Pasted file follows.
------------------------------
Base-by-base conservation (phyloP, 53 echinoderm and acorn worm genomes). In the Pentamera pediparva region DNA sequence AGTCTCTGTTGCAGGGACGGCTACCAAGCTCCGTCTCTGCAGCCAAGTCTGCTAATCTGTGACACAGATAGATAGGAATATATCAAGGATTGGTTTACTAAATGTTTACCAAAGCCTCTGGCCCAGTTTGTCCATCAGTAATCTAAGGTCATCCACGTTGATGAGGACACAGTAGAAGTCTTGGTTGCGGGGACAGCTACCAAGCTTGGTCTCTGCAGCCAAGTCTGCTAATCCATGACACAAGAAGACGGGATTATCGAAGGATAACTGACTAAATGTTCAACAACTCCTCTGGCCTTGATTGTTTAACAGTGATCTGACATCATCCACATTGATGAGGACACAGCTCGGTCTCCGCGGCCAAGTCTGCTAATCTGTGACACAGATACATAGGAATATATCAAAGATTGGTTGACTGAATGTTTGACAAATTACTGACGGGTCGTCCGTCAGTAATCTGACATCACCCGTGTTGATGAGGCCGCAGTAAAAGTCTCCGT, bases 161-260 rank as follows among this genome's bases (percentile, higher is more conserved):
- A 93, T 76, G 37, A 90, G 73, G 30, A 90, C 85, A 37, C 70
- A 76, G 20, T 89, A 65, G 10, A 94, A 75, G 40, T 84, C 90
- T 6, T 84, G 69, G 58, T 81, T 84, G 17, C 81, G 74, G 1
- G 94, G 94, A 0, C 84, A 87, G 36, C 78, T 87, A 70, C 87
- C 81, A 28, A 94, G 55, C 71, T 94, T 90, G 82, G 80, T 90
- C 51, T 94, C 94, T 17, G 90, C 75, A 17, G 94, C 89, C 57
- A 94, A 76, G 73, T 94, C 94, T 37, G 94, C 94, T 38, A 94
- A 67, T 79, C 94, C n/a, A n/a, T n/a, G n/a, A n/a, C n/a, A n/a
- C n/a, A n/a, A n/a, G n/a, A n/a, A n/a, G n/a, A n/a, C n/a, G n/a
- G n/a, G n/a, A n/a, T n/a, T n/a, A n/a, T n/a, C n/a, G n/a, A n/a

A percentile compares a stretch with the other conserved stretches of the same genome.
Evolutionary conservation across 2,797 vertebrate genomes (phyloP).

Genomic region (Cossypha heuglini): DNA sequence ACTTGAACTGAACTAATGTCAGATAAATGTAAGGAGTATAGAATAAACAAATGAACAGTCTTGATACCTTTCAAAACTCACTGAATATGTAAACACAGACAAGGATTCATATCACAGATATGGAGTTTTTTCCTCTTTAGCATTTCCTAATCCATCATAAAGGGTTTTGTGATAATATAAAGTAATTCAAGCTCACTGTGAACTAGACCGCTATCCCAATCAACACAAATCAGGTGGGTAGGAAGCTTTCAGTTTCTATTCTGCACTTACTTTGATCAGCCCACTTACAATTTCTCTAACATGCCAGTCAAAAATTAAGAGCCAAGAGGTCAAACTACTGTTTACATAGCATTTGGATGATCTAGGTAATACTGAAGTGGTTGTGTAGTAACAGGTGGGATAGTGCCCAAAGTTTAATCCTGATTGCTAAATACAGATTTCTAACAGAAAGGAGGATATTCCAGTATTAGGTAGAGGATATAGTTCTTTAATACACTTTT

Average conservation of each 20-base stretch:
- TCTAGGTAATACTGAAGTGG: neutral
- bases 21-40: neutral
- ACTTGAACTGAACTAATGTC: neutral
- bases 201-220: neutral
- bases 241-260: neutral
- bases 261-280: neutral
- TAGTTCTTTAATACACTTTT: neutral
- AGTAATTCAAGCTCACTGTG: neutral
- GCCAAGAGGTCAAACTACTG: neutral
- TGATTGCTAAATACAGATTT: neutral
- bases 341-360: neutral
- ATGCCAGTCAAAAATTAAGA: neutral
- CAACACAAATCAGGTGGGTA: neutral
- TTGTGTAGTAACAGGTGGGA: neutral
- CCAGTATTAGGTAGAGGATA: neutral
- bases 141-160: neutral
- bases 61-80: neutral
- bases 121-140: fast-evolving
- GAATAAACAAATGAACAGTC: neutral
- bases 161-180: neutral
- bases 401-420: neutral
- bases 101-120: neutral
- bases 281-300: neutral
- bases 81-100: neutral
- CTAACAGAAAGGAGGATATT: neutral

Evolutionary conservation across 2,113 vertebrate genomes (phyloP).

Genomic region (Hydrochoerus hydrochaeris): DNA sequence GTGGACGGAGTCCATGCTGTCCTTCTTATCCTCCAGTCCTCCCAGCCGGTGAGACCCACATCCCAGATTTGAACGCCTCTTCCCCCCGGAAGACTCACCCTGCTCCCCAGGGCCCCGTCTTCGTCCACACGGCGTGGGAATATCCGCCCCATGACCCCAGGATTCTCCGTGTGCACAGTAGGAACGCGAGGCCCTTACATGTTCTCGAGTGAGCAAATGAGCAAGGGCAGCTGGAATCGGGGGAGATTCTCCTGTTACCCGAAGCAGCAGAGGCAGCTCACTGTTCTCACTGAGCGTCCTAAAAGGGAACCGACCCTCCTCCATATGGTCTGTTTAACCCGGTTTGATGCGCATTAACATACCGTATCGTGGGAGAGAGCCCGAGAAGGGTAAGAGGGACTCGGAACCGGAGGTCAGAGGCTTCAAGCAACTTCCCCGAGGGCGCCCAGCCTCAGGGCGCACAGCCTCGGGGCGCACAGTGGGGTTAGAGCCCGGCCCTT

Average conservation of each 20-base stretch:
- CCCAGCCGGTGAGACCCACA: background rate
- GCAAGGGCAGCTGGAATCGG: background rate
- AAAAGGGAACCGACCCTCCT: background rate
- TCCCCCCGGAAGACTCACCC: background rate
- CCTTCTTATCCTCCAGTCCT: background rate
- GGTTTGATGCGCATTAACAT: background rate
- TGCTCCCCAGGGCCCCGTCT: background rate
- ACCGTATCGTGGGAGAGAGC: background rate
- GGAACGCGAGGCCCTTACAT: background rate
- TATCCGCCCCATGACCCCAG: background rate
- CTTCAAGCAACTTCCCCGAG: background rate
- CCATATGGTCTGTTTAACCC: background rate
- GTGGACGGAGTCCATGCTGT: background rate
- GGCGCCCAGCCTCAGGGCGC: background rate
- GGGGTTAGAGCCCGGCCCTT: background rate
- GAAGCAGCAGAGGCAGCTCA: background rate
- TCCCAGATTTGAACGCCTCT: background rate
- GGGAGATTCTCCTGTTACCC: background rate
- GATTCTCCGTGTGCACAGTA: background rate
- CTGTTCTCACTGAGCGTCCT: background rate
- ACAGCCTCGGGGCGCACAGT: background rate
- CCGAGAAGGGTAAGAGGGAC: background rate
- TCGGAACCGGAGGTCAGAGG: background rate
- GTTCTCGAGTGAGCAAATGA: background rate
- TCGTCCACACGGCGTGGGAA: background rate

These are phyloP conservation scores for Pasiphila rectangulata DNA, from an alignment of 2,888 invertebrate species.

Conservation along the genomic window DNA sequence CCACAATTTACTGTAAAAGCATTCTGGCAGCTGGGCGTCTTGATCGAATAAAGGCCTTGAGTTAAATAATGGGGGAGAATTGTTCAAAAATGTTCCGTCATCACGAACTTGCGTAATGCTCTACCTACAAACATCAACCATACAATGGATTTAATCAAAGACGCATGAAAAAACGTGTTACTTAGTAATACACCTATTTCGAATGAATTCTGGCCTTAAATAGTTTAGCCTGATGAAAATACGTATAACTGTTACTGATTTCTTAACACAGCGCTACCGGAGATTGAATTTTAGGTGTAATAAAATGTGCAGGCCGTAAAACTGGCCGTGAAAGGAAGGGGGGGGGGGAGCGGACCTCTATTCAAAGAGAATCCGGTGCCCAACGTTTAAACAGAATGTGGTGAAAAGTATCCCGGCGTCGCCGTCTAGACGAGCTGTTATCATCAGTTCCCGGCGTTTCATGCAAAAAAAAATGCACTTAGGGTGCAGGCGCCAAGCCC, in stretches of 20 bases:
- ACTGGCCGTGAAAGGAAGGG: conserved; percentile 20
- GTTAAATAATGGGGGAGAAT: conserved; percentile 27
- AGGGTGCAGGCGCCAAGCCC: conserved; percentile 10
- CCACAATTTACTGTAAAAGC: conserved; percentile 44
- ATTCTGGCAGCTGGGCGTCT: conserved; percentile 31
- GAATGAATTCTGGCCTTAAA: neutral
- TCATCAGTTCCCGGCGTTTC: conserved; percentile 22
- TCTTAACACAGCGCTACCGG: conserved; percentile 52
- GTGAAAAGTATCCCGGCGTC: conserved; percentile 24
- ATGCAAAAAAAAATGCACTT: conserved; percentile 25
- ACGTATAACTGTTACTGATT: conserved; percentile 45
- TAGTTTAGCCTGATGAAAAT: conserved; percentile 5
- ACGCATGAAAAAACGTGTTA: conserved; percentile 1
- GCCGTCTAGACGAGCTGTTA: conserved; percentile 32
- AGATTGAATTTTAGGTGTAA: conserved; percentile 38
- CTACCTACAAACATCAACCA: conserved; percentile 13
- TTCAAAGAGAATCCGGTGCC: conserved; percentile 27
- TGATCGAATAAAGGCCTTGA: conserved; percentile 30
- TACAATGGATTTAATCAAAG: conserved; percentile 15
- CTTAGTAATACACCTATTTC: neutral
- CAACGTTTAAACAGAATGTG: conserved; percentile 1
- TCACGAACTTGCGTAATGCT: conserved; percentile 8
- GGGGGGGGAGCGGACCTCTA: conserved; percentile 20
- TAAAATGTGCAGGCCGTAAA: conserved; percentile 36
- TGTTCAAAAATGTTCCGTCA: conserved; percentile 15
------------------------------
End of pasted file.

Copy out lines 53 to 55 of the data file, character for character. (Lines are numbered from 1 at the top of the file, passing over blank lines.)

- TATCCGCCCCATGACCCCAG: background rate
- CTTCAAGCAACTTCCCCGAG: background rate
- CCATATGGTCTGTTTAACCC: background rate